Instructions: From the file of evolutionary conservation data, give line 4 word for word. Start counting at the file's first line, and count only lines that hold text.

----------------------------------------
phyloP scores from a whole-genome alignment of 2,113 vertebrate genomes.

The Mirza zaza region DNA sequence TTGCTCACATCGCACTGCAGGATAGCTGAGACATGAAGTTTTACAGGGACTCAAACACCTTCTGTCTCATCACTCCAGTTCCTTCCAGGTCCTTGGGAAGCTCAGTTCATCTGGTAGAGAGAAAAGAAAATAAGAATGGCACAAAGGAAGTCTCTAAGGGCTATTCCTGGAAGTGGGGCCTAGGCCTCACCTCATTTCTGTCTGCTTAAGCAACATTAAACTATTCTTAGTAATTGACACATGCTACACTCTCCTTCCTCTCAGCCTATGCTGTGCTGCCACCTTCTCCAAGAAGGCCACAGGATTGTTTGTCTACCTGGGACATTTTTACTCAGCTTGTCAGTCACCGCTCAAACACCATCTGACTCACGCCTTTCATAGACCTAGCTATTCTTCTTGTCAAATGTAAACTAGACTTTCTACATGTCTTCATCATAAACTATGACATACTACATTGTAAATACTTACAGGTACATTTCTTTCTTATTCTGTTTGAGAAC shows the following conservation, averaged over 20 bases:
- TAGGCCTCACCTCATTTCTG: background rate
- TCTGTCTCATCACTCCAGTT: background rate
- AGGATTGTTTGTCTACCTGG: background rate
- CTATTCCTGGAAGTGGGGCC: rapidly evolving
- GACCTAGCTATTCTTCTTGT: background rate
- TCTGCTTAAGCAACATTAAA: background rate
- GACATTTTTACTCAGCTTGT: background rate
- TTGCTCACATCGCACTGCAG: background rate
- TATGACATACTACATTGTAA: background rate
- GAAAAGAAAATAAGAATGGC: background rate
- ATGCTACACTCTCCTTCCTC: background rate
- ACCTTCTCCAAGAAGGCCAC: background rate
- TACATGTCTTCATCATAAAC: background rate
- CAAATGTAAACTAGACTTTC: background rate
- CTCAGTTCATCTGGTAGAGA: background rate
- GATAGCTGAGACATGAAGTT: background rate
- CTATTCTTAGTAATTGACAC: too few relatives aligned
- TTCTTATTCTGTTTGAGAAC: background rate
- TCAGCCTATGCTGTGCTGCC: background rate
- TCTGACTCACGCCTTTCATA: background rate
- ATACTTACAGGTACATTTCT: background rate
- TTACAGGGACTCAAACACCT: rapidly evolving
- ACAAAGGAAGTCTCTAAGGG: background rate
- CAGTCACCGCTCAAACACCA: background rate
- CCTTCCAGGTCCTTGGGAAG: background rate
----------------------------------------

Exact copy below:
- TCTGTCTCATCACTCCAGTT: background rate